Satellite Imagery as Evidence in War Crime Investigations
Earlier this week, Russian forces fired artillery shells at a maternity unit and a children’s hospital in Mariupol, Ukraine. Previously, multiple sources indicated that more healthcare facilities had been bombed. International humanitarian law, as codified in the Geneva Conventions and Additional Protocols, focuses on the protection of “civilian objects,” which include schools, hospitals, residences, and places of worship, as well as sites where non-combatants seek to go about their everyday lives. If Russia is proven to be targeting civilian areas without a military purpose, it will be convicted of committing war crimes.
Two days ago, the World Health Organisation (WHO) reported 18 attacks on hospitals in Ukraine to date, which if proven, would be one of the instances that could constitute a war crime.
ICC war crimes investigation in Ukraine
Thirty-eight governments have now taken a significant step toward ensuring documentation of potential war crimes by asking the International Criminal Court (ICC) prosecutor to open a war crimes investigation in Ukraine, Human Rights Watch reported yesterday.
On 28 February 2022, the ICC Prosecutor announced he would seek authorisation to open an investigation into the Situation in Ukraine, on the basis of the Office’s earlier conclusions arising from its preliminary examination, and encompassing any new alleged crimes falling within the jurisdiction of the Court.
Former US Ambassador-At-Large for War Crimes Issues Stephen Rapp said on the BBC Context programme yesterday that this is “The strongest case [for war crimes] we have seen since World War II”.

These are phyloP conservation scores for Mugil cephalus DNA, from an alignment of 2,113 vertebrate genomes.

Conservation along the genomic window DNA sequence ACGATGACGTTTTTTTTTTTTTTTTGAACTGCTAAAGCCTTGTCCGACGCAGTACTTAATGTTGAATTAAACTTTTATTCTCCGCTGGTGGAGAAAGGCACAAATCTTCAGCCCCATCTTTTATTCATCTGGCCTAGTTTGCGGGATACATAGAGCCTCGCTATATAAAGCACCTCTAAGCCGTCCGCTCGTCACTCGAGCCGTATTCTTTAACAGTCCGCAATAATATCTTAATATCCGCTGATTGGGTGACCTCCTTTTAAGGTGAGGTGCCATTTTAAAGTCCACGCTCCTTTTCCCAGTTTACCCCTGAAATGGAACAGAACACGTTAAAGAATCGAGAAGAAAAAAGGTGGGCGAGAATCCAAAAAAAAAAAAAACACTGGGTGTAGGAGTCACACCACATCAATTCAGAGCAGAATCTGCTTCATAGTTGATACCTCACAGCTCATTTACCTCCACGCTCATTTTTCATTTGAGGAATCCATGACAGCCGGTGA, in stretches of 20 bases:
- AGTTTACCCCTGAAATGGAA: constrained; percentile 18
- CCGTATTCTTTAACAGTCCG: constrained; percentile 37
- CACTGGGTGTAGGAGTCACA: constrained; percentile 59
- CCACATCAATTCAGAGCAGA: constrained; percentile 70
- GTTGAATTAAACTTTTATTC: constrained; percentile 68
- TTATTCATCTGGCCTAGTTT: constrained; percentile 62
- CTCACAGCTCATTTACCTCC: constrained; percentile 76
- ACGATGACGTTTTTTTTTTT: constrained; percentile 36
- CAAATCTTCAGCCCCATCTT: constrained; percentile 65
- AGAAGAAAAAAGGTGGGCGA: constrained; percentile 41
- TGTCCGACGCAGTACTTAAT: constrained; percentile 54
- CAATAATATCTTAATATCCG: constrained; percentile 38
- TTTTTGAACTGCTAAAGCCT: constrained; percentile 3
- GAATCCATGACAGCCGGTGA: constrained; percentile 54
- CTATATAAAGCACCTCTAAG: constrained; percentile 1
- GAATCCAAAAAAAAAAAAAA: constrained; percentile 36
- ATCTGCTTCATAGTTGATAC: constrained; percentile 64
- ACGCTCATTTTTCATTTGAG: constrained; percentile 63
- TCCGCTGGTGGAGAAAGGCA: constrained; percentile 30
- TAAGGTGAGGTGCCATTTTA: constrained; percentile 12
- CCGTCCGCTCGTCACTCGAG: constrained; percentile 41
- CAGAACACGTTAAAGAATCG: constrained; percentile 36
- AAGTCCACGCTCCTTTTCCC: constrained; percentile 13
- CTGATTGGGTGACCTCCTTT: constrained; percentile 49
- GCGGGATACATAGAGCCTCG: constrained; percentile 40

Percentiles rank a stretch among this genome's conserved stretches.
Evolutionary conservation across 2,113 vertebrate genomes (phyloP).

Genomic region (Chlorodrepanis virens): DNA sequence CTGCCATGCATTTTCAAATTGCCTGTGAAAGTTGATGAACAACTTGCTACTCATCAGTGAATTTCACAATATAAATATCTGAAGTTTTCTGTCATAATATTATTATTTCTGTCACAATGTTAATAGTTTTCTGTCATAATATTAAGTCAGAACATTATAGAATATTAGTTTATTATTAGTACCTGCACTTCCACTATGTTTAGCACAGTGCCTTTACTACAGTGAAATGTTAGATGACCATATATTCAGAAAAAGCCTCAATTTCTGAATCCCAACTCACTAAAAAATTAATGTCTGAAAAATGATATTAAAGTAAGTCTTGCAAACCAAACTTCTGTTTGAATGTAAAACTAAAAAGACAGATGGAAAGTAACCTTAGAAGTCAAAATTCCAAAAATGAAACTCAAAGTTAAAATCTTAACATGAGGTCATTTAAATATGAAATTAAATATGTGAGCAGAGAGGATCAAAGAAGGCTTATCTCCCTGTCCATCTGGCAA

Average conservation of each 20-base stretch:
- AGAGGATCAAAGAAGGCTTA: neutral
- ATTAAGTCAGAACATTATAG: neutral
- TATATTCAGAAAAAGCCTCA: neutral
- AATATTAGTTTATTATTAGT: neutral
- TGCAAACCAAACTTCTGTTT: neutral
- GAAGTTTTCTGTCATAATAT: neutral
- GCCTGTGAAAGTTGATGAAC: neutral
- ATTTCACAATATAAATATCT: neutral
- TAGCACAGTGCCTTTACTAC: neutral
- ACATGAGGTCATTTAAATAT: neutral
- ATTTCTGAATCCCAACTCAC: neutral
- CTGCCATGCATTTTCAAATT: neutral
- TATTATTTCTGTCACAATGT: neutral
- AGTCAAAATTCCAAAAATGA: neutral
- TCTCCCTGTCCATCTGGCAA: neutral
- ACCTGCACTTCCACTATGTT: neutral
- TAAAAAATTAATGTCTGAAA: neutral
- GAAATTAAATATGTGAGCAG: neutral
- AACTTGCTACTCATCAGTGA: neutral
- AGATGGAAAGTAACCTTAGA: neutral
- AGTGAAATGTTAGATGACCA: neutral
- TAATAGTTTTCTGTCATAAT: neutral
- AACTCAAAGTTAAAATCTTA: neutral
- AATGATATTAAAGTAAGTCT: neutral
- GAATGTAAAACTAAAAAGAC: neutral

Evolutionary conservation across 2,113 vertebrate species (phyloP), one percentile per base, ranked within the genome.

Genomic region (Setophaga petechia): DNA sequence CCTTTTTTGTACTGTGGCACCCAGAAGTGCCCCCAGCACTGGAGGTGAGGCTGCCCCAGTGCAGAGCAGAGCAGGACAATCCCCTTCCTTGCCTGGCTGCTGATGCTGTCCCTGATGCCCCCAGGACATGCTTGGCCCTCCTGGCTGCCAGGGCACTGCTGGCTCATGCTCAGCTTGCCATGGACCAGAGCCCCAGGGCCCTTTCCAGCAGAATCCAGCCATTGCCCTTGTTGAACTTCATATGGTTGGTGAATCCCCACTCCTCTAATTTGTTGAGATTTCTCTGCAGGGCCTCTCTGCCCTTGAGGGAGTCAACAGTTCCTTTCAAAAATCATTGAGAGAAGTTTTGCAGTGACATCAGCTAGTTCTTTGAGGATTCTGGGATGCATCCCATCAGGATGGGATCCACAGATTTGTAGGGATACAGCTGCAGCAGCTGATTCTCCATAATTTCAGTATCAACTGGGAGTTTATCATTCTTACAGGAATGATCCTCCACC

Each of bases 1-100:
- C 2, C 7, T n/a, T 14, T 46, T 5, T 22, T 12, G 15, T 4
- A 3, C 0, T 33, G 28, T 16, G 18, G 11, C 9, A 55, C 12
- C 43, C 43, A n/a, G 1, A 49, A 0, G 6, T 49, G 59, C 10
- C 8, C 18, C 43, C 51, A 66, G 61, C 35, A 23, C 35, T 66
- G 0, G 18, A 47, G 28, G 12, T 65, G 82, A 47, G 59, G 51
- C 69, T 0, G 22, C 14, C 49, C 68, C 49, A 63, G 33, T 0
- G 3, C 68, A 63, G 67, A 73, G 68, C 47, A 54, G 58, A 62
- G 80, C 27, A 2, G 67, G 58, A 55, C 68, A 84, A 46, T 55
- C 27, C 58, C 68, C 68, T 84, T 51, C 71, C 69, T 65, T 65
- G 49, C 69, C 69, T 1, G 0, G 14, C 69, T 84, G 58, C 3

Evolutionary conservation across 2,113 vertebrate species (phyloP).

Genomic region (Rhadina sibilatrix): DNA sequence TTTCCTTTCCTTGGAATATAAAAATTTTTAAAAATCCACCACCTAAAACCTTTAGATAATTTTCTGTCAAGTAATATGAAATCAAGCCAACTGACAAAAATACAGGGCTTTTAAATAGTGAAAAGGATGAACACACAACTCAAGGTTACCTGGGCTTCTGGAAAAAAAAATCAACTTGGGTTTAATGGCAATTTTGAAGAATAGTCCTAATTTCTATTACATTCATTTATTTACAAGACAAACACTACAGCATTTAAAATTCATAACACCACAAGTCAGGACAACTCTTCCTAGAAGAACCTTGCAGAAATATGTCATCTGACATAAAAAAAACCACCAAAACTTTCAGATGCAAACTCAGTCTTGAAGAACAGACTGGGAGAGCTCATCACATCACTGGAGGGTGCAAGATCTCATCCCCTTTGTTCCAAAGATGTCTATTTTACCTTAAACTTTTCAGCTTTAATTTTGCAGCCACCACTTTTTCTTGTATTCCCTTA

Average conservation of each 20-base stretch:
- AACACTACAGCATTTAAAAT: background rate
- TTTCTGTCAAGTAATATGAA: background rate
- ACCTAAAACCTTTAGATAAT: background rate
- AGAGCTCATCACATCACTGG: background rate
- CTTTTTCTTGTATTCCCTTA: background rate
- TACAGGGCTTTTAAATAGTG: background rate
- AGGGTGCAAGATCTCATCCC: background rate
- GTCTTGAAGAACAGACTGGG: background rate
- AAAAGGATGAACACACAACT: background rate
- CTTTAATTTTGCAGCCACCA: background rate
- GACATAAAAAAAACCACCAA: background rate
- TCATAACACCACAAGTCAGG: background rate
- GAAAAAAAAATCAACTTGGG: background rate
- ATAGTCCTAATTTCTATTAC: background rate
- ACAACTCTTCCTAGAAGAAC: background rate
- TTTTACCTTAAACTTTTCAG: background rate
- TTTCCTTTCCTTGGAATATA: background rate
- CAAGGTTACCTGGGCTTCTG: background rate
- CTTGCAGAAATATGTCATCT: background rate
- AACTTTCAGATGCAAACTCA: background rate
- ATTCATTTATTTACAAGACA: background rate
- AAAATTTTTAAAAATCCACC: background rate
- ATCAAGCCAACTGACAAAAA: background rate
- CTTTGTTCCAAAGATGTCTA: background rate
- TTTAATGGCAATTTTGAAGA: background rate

However, as an investigative article in Time Magazine shows, building a war crime case against Putin is harder than you think. “For indictments to stick in court, hard evidence will be needed— and not the kind of photo and video evidence that you might expect. The most important place to look is actually in soldiers’ pockets, says Bill Wiley, founder and executive director of the Commission for International Justice and Accountability.”
Former War Crimes Prosecutor Stephen Rapp said on the BBC: “You’d be gathering the evidence from the air, obviously, and then from the Ukrainians for their information. It would be that kind of information, satellite imagery for instance, that can show the patterns of the bombardments, and evidence and photos taken on the ground by Ukrainian civil society and Ukrainian authorities themselves.”
The role of satellites in previous war crime investigations
As a press release by Amnesty International in 2014 shows, this is not the first time that satellite images are used in war crime investigations against Russia.
In their press release of 7 September 2014 they say: “Amnesty International today accused Russia of fuelling separatist crimes, as it revealed satellite images indicating a build-up of Russian armour and artillery in eastern Ukraine. Amnesty also said that Ukrainian militia and separatist forces are responsible for war crimes.”